Quoting from the article, as before I was never quite sure about the differences of the following:
<quote>
Transliteration is representing the characters of one alphabetical or syllabic system to the characters of another alphabet.
Transcription is the process whereby the sounds of a given language are represented by a system of signs contained in a conversion language.
Romanization is the process whereby a non-Latin writing systems is converted to the Latin alphabet. In doing so either transliteration or transcription or a combination of the two systems may be used depending on the nature of the converted system and the desired objectives.
<unquote>

I think that last phrase “depending on the nature of the converted system and the desired objectives” sums it up pretty well.

I struggle with the list of Thai>English consonant pronunciation. It something I’ve come across in other books too.
I’m probably missing the point here, but there are a lot of the consonants that have a listing in English which don’t seem right to me?
I know it’s listed as Thai Consonant>Thai Pronunciation when comparing Thai>English. Or am I supposed to write “Romanisation” there? Perhaps that’s my downfall.

My examples are:
is listed as K, but I’d say it’s G (as in good).
is listed as Ch, but I’d say it’s J (as in joker).
is listed as Ph, I’d say it’s P (as in pasta) This is the consonant in my OP.

I don’t think it’s worthwhile to mention the vowel list, as a lot have no English sound equivalents.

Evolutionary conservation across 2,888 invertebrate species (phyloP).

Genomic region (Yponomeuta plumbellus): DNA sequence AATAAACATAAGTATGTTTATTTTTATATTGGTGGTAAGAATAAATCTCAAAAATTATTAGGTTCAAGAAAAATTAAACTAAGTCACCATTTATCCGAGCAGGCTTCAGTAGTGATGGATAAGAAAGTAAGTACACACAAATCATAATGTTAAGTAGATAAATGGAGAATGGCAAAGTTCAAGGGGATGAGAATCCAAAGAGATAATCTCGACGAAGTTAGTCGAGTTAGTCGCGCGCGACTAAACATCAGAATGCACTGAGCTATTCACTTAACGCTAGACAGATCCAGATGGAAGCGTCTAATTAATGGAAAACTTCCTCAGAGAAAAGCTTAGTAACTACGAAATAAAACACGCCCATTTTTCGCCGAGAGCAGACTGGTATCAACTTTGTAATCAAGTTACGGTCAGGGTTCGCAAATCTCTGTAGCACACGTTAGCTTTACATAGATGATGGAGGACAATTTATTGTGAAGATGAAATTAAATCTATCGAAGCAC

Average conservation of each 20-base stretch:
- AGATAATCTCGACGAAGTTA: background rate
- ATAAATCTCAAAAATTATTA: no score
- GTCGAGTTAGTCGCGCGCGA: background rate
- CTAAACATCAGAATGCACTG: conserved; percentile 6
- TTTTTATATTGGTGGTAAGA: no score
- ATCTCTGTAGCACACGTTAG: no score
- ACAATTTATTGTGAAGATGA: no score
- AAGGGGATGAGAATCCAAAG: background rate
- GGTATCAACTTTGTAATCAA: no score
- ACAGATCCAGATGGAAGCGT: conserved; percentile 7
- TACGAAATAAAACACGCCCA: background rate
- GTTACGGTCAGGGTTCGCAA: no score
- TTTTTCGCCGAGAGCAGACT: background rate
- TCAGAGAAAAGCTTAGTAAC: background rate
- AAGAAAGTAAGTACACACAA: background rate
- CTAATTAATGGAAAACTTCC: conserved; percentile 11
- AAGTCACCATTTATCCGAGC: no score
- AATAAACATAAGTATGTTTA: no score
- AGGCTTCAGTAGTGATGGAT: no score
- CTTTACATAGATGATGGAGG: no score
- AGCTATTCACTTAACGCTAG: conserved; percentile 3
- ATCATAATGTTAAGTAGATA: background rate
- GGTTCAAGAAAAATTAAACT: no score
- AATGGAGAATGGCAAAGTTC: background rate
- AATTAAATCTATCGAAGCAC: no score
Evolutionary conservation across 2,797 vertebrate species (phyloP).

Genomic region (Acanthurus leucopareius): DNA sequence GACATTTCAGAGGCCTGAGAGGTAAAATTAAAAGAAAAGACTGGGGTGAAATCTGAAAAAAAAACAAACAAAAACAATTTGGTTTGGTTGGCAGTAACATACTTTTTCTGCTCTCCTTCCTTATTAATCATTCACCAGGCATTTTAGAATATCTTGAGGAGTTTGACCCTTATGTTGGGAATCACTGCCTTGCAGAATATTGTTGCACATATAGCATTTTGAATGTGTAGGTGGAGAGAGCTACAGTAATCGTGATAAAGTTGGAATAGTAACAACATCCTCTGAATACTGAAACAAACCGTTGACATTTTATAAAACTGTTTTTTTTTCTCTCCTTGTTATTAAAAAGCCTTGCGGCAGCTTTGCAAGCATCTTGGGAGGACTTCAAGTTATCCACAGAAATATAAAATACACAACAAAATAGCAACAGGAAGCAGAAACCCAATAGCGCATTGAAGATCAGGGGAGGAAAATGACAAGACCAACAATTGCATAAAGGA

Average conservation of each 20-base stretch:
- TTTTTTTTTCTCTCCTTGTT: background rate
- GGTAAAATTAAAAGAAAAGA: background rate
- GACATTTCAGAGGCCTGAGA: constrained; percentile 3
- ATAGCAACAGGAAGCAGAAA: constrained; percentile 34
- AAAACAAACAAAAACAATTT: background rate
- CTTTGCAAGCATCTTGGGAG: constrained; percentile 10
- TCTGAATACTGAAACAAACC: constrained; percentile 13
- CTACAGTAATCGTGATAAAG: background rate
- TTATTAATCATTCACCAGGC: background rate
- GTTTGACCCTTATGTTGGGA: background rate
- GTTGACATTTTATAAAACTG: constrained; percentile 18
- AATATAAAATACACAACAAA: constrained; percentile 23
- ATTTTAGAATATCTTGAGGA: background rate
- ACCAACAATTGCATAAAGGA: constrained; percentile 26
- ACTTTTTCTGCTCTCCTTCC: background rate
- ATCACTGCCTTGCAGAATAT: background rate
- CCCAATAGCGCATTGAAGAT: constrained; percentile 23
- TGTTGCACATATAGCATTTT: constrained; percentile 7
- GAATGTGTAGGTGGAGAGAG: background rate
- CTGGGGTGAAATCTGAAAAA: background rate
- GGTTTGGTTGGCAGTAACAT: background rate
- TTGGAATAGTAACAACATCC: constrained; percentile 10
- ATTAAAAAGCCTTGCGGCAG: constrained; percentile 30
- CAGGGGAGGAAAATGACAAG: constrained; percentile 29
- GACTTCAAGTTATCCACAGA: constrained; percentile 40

As I’m English and therefore a native English speaker, it makes it difficult for me to appreciate another Latin-based language using different pronunciation.
I used to work with some Swedes, and I know most Scandinavians speak English very well. I do remember sometimes if I was spelling a word for the group, there would be a query on my pronunciation of the letter “a” as they perceived it as an “e” (or was it the other way round, I can’t be sure).

I understand your comment regarding trying to understand the objectives of these systems. As you said, the Royal Institute developed the system with “several audiences in mind”.
Yet again, as an English speaker, it seems to me it would be better if there was a system that offered a way to translate Thai into a few groups of Latin-based languages, rather than use a one-size-fits-all approach.
But, as they say, hindsight is a wonderful thing.
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Re: RTGS and logic

Postby David and Bui » Tue Jun 07, 2016 3:12 am

Thank you, Bahtman, for those comments. You mentioned:

" is listed as K, but I’d say it’s G (as in good).
is listed as Ch, but I’d say it’s J (as in joker).
is listed as Ph, I’d say it’s P (as in pasta)"

As for "", the Thai letter is a voiceless, glottal stop, whereas the English hard "g" is voiced. So, "กัน" and "gun" are pronounced differently.

As for "", the Thai letter is an unaspirated voiceless palatal plosive; "j", on the other hand, is a voiced sound in my dialect of English. Thus "จิน" and "gin" (jin) are not pronounced alike.

As for "", "", and "", there are different issues. '

The initial "" is equivalent to "p" in my dialect of English (voiceless, unaspirated bilabial plosive). On the other hand, the initial consonant "" does not have an equivalent in my dialect of English. There is an "" equivalent in English with initial consonant clusters. Thus the "p" in the word "spot" in my dialect is an unaspirated, voiceless bilabial plosive, although for some speakers of English, the "p" is aspirated, and perhaps voiced. (I may be contradicted on this issue.) Finally, it is likely that the initial "" in Thai is directly equivalent to the initial "b" in English. Thus, "บอง" is the equivalent to "bong".

However, these equivalencies and differences are largely irrelevant because you are talking about what an idealized transcription should look like. And with respect to this issue, I have no opinion.

Thanks for your discussion.